Reviewing the performance of the polls this time, Graham Young, a pollster who claims to have “pioneer[ed] the use of the Internet for qualitative and quantitative polling in Australia,” also concluded that “undecided voters, and a late swing to the government, rather than problems with methodologies’ explained the polls’ ‘failure.’” His narrative? That Bill Shorten had “pulled-up stumps” too early and gone “for a beer on Friday, while Morrison was still working hard, just as people were making their final decision.” Benson’s narrative turned out to be very much the same. The idea that over 350,000 voters responded to the last minute campaigning — or absence of it — by switching their vote choice from Labor to the Coalition, stretches belief.
Strikingly, none of those responsible for actually producing the polls sought refuge in Benson’s or Biddle’s or Young’s line of argument — certainly, not on its own. For Lewis, “the quality of poll sampling” also merited examination — not only in the online polling of the kind Essential used but also in the modes used by other pollsters. He thought that the problems pollsters encountered around the weighting of their data, especially data gathered from groups reluctant to respond, warranted investigation as well.
John Utting, another pollster, though not one involved in this election, wasn’t buying the last-minute-change argument at all. He thought more structural factors were at work. Had the kinds of problems that had brought the polls undone, he wondered, existed undetected for a long time? “Did polling create a parallel universe where all the activity of the past few years, especially the leadership coups and prime ministerial changes, were based on illusions, phantoms of public opinion that did not exist?”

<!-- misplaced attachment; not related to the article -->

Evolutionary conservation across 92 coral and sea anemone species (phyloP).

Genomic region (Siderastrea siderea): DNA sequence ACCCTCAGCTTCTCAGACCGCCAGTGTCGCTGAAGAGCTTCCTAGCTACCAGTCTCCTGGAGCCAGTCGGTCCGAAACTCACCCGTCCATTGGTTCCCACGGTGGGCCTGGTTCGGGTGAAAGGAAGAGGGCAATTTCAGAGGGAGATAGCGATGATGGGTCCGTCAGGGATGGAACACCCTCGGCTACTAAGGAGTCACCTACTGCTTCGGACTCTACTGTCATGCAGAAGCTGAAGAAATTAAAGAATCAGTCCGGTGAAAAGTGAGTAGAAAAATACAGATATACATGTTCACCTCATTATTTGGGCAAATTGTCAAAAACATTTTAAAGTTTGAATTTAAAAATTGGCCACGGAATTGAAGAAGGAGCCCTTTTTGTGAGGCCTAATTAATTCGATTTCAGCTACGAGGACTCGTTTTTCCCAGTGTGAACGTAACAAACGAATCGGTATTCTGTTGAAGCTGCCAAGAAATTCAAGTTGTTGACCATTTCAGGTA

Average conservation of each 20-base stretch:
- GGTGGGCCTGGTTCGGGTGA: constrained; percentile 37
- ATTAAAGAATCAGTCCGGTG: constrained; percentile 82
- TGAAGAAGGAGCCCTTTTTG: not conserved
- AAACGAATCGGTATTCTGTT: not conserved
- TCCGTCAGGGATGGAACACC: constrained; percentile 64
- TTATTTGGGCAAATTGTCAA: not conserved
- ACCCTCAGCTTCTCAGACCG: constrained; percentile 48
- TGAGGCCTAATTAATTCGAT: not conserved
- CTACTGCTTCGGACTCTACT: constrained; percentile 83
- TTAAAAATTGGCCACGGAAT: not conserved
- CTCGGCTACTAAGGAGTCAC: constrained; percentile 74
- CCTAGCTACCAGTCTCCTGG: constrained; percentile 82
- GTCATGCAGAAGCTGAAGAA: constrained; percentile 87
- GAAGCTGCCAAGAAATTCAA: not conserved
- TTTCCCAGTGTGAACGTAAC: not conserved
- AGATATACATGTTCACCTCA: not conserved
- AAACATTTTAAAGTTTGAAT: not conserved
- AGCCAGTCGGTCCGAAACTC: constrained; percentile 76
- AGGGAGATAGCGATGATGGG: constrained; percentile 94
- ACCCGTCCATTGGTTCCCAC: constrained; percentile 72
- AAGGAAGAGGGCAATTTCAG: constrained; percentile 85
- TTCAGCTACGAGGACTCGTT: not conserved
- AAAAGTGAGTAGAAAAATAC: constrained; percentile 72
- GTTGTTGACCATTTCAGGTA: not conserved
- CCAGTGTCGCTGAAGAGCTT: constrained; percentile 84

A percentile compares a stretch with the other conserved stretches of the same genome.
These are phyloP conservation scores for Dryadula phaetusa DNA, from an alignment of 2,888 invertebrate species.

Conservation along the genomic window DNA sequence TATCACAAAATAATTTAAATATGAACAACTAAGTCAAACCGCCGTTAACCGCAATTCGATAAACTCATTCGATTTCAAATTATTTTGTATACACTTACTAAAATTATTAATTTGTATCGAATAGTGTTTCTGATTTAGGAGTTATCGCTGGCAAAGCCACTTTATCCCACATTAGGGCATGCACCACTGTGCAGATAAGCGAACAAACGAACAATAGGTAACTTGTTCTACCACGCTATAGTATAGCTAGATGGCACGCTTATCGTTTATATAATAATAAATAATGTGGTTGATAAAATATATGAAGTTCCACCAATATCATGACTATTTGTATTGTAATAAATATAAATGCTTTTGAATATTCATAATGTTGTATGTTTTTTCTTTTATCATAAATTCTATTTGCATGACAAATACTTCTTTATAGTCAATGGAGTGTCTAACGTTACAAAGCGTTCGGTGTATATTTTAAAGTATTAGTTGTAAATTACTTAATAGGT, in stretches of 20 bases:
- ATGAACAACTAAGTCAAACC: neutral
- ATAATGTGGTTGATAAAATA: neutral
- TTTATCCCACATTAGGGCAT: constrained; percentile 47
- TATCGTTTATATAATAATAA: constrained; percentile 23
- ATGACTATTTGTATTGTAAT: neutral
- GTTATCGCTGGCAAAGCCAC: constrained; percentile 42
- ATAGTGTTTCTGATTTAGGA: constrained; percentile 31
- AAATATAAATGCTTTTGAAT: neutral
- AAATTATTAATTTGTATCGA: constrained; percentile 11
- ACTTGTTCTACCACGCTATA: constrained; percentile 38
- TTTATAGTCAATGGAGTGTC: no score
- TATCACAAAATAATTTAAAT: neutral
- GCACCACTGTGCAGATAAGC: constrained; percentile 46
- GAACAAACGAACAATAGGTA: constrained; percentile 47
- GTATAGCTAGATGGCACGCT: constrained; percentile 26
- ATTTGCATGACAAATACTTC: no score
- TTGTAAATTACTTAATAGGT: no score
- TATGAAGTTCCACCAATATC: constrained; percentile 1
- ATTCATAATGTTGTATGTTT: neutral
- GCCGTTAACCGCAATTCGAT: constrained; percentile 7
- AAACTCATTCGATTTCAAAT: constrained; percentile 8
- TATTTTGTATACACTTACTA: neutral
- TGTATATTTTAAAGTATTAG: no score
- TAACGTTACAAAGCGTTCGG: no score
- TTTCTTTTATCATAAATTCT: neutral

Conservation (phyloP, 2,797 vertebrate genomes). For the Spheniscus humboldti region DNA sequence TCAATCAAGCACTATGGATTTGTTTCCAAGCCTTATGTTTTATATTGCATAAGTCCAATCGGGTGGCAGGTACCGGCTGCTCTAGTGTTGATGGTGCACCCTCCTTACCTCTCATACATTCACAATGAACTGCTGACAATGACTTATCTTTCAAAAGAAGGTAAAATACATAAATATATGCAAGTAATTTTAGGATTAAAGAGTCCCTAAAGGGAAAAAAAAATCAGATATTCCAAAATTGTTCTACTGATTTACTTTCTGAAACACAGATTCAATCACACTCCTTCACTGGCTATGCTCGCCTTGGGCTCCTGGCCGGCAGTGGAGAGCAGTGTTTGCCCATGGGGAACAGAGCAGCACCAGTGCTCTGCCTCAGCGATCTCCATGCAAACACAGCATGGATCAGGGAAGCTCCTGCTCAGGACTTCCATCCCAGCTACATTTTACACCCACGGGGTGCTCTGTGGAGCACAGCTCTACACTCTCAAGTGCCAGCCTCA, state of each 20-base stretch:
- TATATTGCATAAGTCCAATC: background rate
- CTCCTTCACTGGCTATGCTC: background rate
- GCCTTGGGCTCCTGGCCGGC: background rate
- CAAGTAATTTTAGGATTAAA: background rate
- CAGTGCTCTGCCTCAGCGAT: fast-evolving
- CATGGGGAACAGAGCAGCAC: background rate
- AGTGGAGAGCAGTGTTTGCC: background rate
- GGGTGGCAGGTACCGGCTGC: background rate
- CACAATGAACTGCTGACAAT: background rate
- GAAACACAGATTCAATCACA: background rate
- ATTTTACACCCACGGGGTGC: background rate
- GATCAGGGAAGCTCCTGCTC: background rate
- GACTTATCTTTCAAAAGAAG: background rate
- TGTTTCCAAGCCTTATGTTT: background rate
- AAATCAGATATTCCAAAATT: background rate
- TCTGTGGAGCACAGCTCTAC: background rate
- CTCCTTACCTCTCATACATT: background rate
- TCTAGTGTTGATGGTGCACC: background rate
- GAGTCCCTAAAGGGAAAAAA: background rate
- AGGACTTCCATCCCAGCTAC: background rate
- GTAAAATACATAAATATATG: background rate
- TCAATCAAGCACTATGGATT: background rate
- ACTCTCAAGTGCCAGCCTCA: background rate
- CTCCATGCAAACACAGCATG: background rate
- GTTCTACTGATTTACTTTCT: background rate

Not, apparently, in some of the private polling. The last of the Liberal Party’s “track polling” — polling conducted nightly during the campaign using rolling samples in twenty seats — put the Liberals ahead of Labor, on the final Thursday, 43–33, according to a report that quotes Andrew Hirst, the party director, as its source. Exactly which seats — five of them Labor, fifteen Liberal — were polled is not disclosed, and Hirst has declined to name them. Nor are we told how the polling was conducted. But if the polling was as accurate as the story implies, it follows that: we don’t have to posit a last-minute swing; we don’t have to worry about the need to track down “shy Tories” or similar respondents (and non-respondents) who may have gamed the polls; and we can accept that whatever mode C|T chose, its polling worked. Not only did it work during the campaign; the polling showed that the government’s fortunes had “turned around immediately after the [early April] budget.” This suggests that the problems encountered by those pollsters that used the same mode — and there must have been some that did, given the range of modes deployed during the campaign — could have been overcome had they (or their impecunious paymasters) been both willing and able to invest in them properly.
The fact that none of the post-election surveys has succeeded in identifying any last-minute swing suggests that a swing of any great significance simply didn’t happen. While it’s conceivable that evidence of a swing will still emerge, this line of inquiry seems to have reached a dead end for now. It’s one thing to go back to the past in search of explanations; it’s another thing to be trapped in it. •
Murray Goot is a member of the Association of Market and Social Research Organisations panel inquiring into the 2019 federal election polls. The views expressed here are his own. For comments on an earlier draft of this article, he is indebted to Ian Watson and Peter Browne.